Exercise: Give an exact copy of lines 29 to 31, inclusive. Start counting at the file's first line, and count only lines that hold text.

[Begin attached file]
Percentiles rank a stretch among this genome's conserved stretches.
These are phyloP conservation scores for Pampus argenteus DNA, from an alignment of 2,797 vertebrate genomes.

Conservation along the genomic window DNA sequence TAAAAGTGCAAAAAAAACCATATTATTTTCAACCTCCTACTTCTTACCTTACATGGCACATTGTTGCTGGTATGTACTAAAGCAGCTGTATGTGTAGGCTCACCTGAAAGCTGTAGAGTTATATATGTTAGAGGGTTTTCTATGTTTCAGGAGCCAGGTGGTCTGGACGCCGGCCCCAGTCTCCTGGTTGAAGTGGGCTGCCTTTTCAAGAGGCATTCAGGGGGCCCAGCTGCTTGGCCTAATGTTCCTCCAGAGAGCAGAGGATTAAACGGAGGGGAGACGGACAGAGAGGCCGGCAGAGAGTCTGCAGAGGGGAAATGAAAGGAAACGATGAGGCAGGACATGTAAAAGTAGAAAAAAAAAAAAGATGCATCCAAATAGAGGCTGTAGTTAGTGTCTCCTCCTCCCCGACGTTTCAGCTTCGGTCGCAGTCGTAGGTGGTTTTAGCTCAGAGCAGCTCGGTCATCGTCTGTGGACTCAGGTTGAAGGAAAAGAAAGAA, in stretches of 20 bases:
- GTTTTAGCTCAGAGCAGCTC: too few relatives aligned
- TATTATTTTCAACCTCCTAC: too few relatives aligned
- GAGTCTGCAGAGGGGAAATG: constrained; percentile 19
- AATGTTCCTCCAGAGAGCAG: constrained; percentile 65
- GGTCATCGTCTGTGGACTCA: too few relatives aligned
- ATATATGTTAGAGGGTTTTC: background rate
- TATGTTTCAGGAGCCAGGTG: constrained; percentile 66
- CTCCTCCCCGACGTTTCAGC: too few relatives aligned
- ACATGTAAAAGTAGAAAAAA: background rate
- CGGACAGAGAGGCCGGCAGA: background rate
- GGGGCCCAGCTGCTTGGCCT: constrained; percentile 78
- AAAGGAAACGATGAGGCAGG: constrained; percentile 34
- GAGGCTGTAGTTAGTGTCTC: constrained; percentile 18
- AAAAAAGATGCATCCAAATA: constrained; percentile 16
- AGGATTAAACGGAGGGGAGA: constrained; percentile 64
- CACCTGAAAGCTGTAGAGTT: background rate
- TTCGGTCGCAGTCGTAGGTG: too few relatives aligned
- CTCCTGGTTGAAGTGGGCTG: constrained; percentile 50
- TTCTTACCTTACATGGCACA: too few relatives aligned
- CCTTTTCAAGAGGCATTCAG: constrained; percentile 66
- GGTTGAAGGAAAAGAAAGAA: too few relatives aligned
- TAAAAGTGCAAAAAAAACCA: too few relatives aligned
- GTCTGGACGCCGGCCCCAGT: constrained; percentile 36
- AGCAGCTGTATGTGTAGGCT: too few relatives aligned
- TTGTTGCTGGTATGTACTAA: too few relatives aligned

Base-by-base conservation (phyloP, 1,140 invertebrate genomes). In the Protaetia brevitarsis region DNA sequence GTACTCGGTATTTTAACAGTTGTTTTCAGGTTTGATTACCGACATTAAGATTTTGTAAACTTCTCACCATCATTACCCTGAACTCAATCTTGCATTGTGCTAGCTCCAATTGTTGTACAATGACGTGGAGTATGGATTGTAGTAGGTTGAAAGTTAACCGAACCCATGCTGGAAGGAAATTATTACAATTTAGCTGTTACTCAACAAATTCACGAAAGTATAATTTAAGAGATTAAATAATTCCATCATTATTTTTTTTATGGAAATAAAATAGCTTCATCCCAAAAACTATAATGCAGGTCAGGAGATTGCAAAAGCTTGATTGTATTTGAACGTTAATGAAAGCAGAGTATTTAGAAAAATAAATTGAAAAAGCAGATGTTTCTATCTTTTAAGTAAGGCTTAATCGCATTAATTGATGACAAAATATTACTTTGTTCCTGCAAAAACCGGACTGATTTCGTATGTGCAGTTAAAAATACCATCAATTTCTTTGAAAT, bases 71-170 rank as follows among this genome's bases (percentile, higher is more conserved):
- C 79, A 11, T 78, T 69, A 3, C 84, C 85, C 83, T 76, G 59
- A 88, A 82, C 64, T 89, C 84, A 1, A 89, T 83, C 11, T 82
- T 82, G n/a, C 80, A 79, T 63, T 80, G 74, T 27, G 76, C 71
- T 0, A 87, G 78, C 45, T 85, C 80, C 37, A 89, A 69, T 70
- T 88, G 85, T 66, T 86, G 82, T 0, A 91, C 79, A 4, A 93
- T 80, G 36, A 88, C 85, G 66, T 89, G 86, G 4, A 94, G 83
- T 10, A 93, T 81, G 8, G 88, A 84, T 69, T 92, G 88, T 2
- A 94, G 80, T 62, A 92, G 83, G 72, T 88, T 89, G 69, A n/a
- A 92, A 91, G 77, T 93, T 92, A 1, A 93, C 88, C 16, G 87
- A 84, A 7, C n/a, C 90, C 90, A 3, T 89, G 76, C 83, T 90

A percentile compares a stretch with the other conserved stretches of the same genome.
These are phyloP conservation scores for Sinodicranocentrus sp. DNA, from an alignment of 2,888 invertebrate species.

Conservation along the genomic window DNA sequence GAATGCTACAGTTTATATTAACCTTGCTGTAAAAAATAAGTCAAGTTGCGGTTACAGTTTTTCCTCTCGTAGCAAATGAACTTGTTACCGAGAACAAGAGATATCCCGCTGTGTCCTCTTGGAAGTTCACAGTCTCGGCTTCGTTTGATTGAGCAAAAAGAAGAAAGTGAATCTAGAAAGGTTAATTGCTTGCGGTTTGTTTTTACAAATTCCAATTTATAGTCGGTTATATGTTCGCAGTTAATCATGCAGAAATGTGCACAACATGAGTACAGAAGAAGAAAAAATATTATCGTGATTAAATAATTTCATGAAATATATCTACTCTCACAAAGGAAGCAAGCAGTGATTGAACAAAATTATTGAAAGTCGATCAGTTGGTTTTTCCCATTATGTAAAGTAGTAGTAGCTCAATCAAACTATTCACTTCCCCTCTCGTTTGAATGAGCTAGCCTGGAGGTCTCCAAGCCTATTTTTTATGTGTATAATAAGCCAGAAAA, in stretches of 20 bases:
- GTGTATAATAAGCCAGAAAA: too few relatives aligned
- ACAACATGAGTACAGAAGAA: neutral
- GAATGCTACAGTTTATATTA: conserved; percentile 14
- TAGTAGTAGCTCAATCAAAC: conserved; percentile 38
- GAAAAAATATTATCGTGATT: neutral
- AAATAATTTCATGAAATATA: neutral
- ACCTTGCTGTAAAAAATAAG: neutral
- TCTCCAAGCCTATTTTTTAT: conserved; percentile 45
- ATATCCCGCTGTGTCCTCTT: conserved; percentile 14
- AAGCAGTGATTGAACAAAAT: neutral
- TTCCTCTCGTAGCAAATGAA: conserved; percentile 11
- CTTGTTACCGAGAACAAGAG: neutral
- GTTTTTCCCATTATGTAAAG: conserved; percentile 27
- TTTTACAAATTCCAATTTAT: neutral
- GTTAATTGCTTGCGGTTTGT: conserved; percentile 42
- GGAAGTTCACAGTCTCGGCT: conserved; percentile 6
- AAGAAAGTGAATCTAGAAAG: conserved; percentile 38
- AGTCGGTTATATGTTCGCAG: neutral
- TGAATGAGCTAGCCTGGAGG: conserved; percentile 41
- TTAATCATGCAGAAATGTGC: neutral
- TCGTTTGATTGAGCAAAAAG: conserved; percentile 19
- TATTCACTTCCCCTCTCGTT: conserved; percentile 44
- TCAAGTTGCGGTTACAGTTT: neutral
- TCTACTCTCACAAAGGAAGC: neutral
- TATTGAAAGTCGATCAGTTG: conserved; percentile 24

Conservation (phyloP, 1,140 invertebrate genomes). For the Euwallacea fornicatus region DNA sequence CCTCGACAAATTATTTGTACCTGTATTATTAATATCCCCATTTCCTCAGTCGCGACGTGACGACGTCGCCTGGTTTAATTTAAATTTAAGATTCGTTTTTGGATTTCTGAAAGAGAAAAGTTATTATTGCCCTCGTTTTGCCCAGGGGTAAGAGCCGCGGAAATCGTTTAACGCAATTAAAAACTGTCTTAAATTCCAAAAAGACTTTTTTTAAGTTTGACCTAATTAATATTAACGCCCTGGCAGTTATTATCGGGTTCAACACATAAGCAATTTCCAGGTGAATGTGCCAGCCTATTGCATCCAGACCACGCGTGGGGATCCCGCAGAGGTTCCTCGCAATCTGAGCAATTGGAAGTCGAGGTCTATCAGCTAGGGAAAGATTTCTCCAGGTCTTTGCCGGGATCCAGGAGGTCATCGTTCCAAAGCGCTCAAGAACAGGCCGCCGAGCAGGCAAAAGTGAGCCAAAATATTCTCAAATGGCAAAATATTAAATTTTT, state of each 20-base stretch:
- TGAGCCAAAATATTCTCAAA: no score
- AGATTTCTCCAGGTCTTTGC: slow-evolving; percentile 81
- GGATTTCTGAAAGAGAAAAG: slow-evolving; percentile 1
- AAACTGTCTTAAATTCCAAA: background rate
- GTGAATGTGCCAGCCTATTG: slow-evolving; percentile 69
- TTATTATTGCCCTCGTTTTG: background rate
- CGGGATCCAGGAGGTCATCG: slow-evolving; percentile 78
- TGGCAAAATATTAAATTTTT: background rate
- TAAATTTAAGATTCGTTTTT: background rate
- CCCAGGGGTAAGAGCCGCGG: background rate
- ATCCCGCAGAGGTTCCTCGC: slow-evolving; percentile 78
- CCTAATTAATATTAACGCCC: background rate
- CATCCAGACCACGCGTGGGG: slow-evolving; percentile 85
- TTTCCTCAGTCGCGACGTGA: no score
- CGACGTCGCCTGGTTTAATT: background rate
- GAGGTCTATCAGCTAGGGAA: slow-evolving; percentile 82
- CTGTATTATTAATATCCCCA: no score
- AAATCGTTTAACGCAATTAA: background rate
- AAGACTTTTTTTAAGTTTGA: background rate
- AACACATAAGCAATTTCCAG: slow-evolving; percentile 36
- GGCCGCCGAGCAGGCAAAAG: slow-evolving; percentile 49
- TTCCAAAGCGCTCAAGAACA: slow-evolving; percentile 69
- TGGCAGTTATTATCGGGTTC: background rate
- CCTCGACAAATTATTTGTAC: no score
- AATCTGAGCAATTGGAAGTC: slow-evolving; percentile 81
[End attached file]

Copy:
Base-by-base conservation (phyloP, 1,140 invertebrate genomes). In the Protaetia brevitarsis region DNA sequence GTACTCGGTATTTTAACAGTTGTTTTCAGGTTTGATTACCGACATTAAGATTTTGTAAACTTCTCACCATCATTACCCTGAACTCAATCTTGCATTGTGCTAGCTCCAATTGTTGTACAATGACGTGGAGTATGGATTGTAGTAGGTTGAAAGTTAACCGAACCCATGCTGGAAGGAAATTATTACAATTTAGCTGTTACTCAACAAATTCACGAAAGTATAATTTAAGAGATTAAATAATTCCATCATTATTTTTTTTATGGAAATAAAATAGCTTCATCCCAAAAACTATAATGCAGGTCAGGAGATTGCAAAAGCTTGATTGTATTTGAACGTTAATGAAAGCAGAGTATTTAGAAAAATAAATTGAAAAAGCAGATGTTTCTATCTTTTAAGTAAGGCTTAATCGCATTAATTGATGACAAAATATTACTTTGTTCCTGCAAAAACCGGACTGATTTCGTATGTGCAGTTAAAAATACCATCAATTTCTTTGAAAT, bases 71-170 rank as follows among this genome's bases (percentile, higher is more conserved):
- C 79, A 11, T 78, T 69, A 3, C 84, C 85, C 83, T 76, G 59
- A 88, A 82, C 64, T 89, C 84, A 1, A 89, T 83, C 11, T 82